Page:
Valentine's Day sweets - chocolate! (what else?)
If you’re the type who thinks of the “main course” as dessert rather than the entrée, read on.
Alice Medrich knows a thing or two about dessert. Dubbed the “patron saint of chocoholics” by the San Francisco Chronicle, she is the founder of Cocolat, the legendary and innovative Bay Area pastry company that revolutionized chocolate making from the mid 1970’s to the early ‘90’s. Since then her books have won the coveted Cookbook of the Year and Book of the Year awards from the James Beard Foundation and The International Association of Culinary Professionals three times.
While we know and love Medrich for her life in chocolate, her latest cookbook “Pure Dessert” (Artisan, $35) focuses on our favorite course using flavorful, inspired ingredients, from fresh cheeses and yogurts to Tahitian vanilla, all prepared simply.
Sour Cream Ice Cream. Plum and Almond Tart. Chestnut Tuiles. Jasmine Panna Cotta. If overly sweetened, frilly, gooey desserts are your thing, look elsewhere. The emphasis here is simply flavor.
“The best chefs cook savory food simply, with the best ingredients,” she writes. “Why don’t we make more desserts that way?”
Each chapter offers recipes centered on natural ingredients: milk; grain, nuts and seeds; fruit; chocolate (of course!); honey and sugar; herbs and spices, flowers and leaves; wine, beer and spirits.
Whether she’s brewing jasmine tea for tuiles or caramelizing sugar for honey caramels, this master teacher encourages rather than intimidates with clear, precise instructions. Thirty-one introductory pages guide you through proper techniques, equipment and shopping for ingredients.
The most important tip for a beginner, she advises, is what the French call mise en place, setting out and preparing all the ingredients in advance.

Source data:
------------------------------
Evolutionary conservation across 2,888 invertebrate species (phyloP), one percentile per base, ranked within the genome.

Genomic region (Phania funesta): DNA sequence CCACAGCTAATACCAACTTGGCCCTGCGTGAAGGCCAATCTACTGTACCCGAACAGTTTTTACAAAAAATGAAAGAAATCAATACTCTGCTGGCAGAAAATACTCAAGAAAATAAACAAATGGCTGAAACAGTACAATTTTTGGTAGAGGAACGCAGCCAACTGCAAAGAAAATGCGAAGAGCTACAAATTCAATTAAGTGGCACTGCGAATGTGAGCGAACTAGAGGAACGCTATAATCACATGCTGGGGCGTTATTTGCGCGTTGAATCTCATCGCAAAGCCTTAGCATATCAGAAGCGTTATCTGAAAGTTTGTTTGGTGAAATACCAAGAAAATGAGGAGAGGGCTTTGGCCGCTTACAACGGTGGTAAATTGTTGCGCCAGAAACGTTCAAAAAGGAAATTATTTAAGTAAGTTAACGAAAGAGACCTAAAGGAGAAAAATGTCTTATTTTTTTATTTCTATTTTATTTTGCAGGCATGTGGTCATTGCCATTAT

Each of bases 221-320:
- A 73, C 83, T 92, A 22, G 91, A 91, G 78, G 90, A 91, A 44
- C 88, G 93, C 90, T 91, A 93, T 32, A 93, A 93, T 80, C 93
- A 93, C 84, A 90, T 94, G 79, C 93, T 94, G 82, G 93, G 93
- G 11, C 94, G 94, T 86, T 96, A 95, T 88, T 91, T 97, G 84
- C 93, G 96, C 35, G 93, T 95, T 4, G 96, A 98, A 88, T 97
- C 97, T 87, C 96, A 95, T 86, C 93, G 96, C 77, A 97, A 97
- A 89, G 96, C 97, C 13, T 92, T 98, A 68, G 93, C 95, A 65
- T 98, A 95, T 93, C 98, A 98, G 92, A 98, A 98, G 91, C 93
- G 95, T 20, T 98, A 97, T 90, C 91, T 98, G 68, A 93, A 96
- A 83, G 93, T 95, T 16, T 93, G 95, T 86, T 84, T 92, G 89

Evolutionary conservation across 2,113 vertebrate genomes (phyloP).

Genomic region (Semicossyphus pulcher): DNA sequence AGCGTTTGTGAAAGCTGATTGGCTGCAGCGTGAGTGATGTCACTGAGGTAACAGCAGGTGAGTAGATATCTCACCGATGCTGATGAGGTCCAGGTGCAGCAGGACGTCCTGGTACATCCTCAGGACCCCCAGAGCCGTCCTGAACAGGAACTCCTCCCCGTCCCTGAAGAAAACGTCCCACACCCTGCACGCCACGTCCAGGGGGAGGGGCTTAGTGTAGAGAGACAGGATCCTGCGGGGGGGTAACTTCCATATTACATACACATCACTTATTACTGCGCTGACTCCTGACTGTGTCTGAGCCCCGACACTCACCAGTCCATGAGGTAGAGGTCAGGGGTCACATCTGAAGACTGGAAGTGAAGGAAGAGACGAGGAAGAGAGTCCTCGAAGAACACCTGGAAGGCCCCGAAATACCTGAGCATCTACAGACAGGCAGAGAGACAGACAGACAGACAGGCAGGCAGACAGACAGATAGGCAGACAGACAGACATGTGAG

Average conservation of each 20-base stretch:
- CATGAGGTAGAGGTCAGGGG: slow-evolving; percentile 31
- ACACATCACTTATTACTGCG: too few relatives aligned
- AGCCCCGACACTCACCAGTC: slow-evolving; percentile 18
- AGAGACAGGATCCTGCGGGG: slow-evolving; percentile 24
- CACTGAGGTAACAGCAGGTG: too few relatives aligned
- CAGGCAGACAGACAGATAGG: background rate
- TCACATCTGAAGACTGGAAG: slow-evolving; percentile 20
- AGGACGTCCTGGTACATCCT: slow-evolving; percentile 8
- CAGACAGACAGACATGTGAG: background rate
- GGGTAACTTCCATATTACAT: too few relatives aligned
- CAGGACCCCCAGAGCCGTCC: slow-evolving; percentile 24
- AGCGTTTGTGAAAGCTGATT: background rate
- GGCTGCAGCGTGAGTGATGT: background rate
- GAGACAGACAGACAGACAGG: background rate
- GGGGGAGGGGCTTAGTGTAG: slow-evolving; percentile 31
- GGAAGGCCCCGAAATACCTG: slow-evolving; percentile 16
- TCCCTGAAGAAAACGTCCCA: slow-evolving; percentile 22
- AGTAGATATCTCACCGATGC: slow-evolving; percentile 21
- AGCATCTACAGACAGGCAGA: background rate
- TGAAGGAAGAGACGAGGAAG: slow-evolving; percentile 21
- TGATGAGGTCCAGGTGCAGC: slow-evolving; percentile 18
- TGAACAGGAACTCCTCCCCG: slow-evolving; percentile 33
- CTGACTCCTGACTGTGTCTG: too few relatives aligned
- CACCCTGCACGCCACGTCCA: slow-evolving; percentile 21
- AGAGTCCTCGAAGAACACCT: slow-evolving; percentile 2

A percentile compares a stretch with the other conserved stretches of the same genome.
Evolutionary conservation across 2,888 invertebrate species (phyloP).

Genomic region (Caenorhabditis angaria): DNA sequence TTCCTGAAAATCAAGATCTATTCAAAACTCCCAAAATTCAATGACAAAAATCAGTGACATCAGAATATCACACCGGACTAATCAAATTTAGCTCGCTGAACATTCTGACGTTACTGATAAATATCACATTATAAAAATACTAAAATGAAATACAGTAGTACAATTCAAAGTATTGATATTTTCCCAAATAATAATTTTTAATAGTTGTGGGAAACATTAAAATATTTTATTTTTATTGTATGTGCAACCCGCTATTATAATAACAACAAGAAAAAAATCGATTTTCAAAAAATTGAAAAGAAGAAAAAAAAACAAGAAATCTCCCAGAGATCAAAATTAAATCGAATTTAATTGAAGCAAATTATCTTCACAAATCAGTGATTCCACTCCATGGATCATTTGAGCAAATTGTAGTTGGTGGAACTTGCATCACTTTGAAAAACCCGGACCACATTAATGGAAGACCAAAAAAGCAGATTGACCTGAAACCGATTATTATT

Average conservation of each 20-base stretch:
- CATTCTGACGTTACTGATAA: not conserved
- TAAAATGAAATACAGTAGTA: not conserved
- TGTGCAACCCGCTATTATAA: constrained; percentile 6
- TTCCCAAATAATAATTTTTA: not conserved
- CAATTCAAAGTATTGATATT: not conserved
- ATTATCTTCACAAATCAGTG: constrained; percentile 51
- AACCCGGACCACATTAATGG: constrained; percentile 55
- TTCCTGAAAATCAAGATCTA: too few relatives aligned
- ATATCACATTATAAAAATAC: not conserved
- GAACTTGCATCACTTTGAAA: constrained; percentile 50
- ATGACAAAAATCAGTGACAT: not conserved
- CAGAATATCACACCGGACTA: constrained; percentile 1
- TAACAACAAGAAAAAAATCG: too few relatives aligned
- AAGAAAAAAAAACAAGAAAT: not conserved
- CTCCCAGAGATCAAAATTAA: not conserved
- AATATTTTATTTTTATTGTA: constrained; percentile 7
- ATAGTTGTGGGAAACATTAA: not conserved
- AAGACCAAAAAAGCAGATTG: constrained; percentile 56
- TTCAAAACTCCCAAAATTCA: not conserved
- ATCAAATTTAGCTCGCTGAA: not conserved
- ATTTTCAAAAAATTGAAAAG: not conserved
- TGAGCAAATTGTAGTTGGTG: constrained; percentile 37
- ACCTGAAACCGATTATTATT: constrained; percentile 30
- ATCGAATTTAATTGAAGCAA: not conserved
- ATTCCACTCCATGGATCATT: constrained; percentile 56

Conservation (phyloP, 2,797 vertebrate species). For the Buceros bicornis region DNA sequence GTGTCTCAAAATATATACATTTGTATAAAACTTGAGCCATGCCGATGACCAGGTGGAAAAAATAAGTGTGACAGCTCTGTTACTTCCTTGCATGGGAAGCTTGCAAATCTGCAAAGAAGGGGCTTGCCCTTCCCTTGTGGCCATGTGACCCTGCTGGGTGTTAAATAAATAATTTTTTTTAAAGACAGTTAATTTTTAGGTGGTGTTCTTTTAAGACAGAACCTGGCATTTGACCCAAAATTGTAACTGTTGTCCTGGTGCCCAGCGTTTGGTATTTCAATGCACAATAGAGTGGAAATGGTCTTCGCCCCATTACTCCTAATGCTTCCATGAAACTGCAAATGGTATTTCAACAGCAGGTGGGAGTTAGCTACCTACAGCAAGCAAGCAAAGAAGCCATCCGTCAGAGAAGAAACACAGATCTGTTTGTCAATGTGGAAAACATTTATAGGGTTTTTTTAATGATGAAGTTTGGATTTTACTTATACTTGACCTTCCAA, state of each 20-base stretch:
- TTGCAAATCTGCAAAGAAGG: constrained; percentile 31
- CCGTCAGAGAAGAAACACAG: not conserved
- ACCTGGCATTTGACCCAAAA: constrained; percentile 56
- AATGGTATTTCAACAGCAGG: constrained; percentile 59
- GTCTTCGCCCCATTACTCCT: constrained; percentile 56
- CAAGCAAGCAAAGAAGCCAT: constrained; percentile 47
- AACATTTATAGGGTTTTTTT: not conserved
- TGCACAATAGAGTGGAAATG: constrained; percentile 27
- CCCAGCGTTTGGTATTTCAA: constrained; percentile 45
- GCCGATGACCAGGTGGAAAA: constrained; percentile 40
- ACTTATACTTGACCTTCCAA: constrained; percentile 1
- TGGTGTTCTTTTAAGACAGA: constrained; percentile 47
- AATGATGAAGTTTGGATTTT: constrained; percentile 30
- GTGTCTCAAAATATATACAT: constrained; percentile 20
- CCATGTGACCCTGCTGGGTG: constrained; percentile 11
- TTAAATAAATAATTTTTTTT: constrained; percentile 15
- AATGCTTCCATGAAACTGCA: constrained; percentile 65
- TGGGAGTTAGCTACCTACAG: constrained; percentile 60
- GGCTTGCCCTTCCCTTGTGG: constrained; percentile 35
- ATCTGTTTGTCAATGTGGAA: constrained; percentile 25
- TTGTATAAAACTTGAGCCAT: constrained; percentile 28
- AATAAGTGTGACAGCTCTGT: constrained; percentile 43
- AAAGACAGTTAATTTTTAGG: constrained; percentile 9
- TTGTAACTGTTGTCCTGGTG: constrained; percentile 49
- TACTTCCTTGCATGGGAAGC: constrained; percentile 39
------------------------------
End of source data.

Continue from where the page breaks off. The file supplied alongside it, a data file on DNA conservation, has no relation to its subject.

“Baking is meditative,” she told me by phone from her Northern California home. “There’s a sequence of things that you do. It’s not free form like cooking. Once you measure and prepare everything in advance, you dance through the steps. There’s a sense of discipline about it, the familiarity of doing a favorite recipe. It’s a pleasing ritual.”
With Valentine’s Day approaching, the chocolate chapter beckons. “All the changes and updating of chocolate make it more interesting to work with,” she said. “There are different blends of beans that now engage us.”
You’re baking for the one you love – why not choose authentic, fresh and natural ingredients? “I’m certain there are health properties in chocolate,” she noted, “but it shouldn’t be an invitation to gobble down a lot of candy or desserts with extra sugar, cream and fat. Enjoy the good stuff, and don’t eat too much of it.
Try her Bittersweet Brownies in a round rather than a square pan, she suggests. “Serve wedges topped with whipped cream, on plates with forks, and people will think you made something very fancy indeed.” Just don’t call them brownies!
“Of all the special, quote, unquote, gourmet foods, chocolate is one of the only ones we have all loved since childhood,” Medrich observed. “It’s not an acquired taste. Maybe we liked milk chocolate and have grown to like bittersweet, but it’s always been there for us. It’s not intimidating. We didn’t have to learn to like it, like coffee, wine or caviar.”
Orange County Register/Fullerton News Tribune 2/7/08